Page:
DENVER, Colorado — Barack Obama demanded truth from the "real Mitt Romney" on Thursday as aides promised a "hard look" at strategy after the president's listless performance in the first White House debate.

Passionate, cutting and engaged, in stark comparison to his debate showing, Obama told 12,000 cheering supporters at a chilly lakeside rally in Denver that the Romney who turned up to their first head-to-head clash on Wednesday night was an impostor who had covered up unpopular positions.

"I met this very spirited fellow who claimed to be Mitt Romney," Obama said. "It couldn't have been Mitt Romney because the real Mitt Romney has been running around the country for the last year, promising $5 trillion in tax cuts for the wealthy.

"The fellow on stage last night said he didn't know anything about that. The real Mitt Romney said we don't need any more teachers in our schools. The fellow on stage last night -- he loves teachers, can't get enough of them.

"If you want to be president, you owe the American people the truth," a fired-up Obama told supporters anxious not to see him fritter away his opinion poll lead with less than five weeks to go before election day.

The president's feisty appearance represented a clear effort to shift the news cycle away from his stinking debate reviews and stall Romney's bid to create a comeback narrative following his unexpectedly strong showing.

Obama, who flew later to another rally in Wisconsin, seized on Romney's comment that he knew nothing about a tax break for companies that outsource jobs overseas, saying that if that was true, then the multi-millionaire former venture capitalist needed a new accountant.

"He seems to be doing just fine with his current accountant," he said, poking fun at Romney's complex offshore tax arrangements, which Democrats highlight to press the case he is indifferent to middle-class struggles.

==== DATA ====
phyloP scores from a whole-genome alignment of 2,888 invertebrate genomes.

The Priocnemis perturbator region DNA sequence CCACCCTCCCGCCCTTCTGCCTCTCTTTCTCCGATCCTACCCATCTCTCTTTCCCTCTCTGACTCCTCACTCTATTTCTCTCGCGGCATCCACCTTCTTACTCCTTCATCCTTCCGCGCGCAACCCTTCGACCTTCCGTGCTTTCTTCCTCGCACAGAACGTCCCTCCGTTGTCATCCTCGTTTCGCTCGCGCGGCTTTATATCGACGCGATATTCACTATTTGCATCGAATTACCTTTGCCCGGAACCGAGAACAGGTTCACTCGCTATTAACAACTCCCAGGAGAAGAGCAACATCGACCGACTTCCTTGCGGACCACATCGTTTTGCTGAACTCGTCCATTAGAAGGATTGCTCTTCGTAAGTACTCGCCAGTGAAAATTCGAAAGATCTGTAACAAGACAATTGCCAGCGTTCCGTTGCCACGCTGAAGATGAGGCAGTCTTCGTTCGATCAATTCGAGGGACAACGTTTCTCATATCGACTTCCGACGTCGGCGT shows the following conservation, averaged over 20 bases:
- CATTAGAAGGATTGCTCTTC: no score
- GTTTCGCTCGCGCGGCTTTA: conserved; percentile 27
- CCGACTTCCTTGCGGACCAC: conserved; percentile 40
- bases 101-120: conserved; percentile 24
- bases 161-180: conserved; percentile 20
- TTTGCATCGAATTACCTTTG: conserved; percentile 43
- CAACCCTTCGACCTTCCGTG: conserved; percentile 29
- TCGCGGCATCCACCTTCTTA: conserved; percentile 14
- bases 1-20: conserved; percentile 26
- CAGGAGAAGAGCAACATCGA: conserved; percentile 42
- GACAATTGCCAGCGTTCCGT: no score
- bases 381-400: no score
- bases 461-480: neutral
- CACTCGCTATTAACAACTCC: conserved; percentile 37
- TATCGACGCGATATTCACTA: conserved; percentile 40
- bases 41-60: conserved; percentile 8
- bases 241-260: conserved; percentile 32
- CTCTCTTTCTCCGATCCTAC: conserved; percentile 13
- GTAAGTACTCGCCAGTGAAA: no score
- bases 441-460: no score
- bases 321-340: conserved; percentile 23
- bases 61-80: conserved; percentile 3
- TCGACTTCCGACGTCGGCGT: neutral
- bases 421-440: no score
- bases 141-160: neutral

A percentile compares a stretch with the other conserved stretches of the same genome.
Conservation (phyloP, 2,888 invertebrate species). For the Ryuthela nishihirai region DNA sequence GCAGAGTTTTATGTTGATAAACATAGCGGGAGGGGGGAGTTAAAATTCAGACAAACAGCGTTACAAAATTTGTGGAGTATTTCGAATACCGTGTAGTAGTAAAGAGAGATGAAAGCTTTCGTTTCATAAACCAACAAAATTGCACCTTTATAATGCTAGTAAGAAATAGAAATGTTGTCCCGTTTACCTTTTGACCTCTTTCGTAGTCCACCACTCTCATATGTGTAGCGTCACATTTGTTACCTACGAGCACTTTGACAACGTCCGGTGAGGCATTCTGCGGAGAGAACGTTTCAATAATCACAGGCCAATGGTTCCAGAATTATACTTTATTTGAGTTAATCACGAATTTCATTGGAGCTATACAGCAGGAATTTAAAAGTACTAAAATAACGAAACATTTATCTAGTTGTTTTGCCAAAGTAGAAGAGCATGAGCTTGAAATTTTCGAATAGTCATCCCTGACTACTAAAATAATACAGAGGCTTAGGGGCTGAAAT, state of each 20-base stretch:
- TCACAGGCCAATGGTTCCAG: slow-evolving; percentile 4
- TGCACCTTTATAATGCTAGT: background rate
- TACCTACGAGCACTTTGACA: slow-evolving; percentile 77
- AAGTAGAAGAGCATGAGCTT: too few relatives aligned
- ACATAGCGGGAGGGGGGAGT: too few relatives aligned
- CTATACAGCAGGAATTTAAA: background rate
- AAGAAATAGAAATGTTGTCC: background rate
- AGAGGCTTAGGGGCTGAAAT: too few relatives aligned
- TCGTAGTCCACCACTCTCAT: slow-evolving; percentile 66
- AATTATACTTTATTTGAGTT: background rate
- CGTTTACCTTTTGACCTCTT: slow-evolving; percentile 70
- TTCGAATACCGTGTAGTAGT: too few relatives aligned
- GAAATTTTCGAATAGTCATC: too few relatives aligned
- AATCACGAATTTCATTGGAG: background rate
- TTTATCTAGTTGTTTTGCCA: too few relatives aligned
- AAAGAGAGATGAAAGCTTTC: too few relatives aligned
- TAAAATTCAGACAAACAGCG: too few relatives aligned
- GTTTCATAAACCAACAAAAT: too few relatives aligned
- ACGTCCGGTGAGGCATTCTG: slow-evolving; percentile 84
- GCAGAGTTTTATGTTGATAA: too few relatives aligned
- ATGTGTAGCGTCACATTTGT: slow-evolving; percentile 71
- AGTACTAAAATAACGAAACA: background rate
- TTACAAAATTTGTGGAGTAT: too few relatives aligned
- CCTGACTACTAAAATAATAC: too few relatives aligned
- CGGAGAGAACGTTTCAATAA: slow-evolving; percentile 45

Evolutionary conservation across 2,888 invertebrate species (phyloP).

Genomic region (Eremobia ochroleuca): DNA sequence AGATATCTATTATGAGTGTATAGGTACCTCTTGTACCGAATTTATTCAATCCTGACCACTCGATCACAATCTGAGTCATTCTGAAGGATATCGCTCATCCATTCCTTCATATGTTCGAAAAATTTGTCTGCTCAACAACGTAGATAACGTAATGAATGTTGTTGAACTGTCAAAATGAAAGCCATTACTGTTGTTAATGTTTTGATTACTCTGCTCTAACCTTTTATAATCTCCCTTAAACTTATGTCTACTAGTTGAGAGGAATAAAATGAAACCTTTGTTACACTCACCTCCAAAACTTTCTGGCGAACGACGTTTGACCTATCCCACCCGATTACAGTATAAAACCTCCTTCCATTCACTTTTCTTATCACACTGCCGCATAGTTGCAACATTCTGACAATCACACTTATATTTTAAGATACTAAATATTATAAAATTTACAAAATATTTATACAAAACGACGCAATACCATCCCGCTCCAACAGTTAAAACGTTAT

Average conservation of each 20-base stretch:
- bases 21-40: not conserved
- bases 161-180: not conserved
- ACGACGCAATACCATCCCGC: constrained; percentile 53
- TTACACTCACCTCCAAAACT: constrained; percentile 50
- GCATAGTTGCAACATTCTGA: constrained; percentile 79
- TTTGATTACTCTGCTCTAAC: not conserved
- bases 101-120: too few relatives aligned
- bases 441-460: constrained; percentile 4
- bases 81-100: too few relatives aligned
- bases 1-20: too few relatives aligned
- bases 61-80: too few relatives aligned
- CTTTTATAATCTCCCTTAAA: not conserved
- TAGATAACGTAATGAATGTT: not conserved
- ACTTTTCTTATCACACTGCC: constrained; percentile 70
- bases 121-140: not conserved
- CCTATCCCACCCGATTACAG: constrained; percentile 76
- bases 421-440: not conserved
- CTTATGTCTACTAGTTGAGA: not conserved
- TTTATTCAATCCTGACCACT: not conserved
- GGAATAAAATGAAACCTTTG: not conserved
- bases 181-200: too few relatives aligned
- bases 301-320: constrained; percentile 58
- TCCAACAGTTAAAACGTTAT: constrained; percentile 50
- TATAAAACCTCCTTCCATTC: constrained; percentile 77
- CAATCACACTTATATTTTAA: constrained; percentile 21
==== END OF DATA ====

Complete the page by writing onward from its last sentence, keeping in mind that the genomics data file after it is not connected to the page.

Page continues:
About 40 million people watched Wednesday night's debate on television, according to preliminary figures by the Nielsen TV ratings service.

Romney basked in the plaudits for his performance as he addressed a fundraising event in Colorado before flying to Virginia, saying Americans had seen two contrasting visions for the future on stage in Denver.

The Republican challenger made a surprise appearance at the Conservative Political Action Conference, thrilling hundreds of attendees as he stepped on stage to join his sons who were scheduled guests.

"I know this is going to be a close-fought battle," Romney said. "We need to win Colorado. You know what, if we do, we are going to win back the White House."

In his first public appearance since trumping Obama in the first of three one-on-one debates, the former Massachusetts governor pursued attacks on what he portrayed as the president's continuing expansion of government.

"I saw the president's vision as trickle-down government and I don't think that's what America believes in," Romney said. "I see instead a prosperity that comes through freedom."

Obama turned in a lethargic and sometimes irritable performance, allowing a pumped-up Romney an opening in a White House race that had been trending away from the Republican after weeks of gaffes.

The president's campaign team signaled that it understood Obama's performance was below par and promised a rethink before the next clash in New York state in two weeks' time.

Top strategist David Axelrod told reporters on a damage limitation conference call that Romney's performance was laced with untruths that the campaign would now push back on.

"We are going to take a hard look at this," Axelrod said. "I'm sure we will make adjustments."

Independent fact checkers agreed that many of the more flagrant manipulations of the facts in Denver were committed by the Republican challenger.

"The fact checkers will have a field day on Romney," congressional expert Thomas Mann of the Brookings Institution think tank in Washington told AFP.

"He brazenly lied on numerous occasions and that could change the story line over the next several days."

The question now is whether Romney's debate performance has changed the minds of enough wavering voters in key swing states to give the Republican challenger a real chance on November 6.

Opinion polls in the coming days will provide the first clues.